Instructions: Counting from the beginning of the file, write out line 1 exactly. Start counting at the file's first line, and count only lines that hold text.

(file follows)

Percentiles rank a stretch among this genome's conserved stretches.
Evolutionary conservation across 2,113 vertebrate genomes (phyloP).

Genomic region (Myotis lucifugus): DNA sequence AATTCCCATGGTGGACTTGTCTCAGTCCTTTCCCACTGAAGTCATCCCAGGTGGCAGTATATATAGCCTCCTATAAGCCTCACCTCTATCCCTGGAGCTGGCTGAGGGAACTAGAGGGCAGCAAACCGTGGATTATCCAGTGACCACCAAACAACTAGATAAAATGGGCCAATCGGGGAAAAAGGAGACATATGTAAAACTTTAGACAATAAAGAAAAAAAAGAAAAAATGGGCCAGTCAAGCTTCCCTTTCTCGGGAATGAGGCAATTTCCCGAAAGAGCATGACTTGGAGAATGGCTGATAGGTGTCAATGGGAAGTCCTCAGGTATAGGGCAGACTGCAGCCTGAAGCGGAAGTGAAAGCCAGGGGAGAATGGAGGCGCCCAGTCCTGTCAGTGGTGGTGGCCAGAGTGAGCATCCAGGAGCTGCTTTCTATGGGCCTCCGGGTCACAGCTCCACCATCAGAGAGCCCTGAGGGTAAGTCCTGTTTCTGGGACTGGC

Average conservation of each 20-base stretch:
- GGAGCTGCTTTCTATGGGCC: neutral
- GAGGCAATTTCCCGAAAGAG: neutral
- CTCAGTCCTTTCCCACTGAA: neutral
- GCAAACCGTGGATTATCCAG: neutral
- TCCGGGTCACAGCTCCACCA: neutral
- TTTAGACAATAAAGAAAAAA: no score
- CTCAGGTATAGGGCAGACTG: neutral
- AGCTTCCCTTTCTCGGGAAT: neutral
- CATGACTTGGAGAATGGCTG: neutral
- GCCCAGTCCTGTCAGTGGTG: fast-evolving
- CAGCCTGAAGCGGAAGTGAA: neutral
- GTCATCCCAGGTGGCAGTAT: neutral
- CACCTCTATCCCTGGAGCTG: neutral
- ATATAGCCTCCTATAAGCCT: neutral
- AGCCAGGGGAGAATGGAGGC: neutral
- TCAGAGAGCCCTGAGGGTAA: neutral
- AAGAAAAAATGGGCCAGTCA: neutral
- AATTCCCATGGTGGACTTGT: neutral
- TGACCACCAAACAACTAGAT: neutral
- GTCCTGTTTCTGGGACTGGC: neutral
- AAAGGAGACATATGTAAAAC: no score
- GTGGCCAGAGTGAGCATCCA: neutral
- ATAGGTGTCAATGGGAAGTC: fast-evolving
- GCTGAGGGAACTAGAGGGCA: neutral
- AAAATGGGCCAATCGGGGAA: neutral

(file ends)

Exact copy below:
Percentiles rank a stretch among this genome's conserved stretches.